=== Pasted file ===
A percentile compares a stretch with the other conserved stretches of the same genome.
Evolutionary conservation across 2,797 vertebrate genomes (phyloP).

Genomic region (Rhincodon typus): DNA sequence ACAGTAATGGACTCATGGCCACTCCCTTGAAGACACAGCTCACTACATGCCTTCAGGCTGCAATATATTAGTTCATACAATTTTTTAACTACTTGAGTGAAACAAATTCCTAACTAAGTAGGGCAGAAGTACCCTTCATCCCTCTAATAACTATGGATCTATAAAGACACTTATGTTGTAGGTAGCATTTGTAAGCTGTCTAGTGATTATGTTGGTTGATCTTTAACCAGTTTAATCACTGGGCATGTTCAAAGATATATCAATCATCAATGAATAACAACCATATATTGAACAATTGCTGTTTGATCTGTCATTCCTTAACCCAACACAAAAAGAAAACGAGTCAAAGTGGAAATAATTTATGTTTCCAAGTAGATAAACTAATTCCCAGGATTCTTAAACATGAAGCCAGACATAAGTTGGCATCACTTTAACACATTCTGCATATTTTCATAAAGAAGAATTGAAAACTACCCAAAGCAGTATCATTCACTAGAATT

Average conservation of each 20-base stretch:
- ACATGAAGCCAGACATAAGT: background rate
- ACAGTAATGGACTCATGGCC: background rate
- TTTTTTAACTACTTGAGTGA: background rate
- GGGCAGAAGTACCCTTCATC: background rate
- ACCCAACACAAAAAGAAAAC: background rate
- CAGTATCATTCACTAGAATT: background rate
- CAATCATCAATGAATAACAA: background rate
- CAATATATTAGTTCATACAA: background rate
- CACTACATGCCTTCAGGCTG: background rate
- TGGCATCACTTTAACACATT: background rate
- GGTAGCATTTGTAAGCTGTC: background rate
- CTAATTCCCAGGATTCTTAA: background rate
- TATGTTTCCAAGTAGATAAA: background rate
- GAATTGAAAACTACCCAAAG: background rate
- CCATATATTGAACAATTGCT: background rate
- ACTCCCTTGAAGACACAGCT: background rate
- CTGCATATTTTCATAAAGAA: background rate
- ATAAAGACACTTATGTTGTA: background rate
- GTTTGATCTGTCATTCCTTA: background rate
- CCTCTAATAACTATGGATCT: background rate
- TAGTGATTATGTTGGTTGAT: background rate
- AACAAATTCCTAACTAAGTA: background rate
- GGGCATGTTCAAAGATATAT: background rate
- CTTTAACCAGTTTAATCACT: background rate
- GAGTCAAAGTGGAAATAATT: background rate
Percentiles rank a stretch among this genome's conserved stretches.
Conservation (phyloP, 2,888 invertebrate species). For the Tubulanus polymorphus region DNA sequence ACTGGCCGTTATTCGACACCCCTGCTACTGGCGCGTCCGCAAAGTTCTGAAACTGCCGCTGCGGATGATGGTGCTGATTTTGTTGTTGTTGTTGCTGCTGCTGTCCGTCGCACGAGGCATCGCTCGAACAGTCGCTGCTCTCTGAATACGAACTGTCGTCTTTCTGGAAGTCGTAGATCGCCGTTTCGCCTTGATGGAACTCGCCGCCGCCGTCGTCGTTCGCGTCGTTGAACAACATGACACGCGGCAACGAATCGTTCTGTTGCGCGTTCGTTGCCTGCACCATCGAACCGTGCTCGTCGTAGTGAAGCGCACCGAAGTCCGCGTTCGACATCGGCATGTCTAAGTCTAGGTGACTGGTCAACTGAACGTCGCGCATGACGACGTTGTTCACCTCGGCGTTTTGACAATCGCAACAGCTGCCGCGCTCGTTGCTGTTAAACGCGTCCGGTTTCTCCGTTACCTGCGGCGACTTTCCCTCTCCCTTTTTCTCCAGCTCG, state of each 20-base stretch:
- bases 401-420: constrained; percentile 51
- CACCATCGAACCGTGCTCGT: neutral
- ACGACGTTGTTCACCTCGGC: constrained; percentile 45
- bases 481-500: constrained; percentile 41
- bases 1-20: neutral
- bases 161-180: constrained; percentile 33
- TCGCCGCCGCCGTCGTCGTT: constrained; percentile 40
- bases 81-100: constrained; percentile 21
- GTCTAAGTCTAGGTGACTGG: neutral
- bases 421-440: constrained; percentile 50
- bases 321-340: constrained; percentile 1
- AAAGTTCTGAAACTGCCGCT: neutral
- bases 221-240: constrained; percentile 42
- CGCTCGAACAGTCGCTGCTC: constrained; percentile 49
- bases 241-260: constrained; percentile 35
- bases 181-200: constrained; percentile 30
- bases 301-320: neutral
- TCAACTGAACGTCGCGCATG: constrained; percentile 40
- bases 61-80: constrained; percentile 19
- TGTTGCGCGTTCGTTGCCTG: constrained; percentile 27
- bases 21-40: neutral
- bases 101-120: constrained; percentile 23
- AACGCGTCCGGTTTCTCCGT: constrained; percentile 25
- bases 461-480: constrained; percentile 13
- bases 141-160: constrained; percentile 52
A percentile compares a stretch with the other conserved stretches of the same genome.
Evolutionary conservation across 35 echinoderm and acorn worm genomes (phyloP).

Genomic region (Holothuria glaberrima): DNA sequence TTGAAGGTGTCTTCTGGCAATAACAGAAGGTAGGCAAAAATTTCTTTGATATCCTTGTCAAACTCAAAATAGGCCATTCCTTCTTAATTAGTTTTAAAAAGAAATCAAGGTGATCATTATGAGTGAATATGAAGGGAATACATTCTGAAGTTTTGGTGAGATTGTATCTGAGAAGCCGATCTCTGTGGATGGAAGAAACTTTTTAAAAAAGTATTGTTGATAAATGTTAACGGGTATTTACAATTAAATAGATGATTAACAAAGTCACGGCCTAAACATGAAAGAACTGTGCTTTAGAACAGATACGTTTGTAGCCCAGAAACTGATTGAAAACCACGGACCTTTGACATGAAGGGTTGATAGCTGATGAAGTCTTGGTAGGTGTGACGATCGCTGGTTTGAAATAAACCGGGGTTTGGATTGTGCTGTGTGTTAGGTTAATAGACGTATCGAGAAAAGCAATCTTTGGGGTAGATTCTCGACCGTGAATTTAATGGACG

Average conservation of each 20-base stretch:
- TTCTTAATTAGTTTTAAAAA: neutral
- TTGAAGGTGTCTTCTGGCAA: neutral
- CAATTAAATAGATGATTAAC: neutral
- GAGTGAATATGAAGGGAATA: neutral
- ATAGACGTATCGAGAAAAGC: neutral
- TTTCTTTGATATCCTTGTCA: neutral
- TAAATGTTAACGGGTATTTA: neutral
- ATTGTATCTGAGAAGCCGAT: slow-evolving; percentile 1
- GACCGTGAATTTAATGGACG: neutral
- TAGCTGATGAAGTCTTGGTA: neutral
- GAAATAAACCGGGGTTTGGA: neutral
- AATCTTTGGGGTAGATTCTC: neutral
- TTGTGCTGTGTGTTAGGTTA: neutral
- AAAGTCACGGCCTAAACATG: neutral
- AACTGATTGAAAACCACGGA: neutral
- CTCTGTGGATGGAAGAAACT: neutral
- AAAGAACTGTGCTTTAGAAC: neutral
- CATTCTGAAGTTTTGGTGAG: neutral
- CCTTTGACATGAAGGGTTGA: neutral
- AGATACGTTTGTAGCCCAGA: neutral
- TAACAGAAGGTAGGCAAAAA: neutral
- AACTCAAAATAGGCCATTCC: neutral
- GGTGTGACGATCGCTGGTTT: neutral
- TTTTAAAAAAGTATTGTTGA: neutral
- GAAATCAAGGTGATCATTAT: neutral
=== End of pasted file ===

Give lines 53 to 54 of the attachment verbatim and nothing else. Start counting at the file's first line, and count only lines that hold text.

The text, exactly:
- bases 101-120: constrained; percentile 23
- AACGCGTCCGGTTTCTCCGT: constrained; percentile 25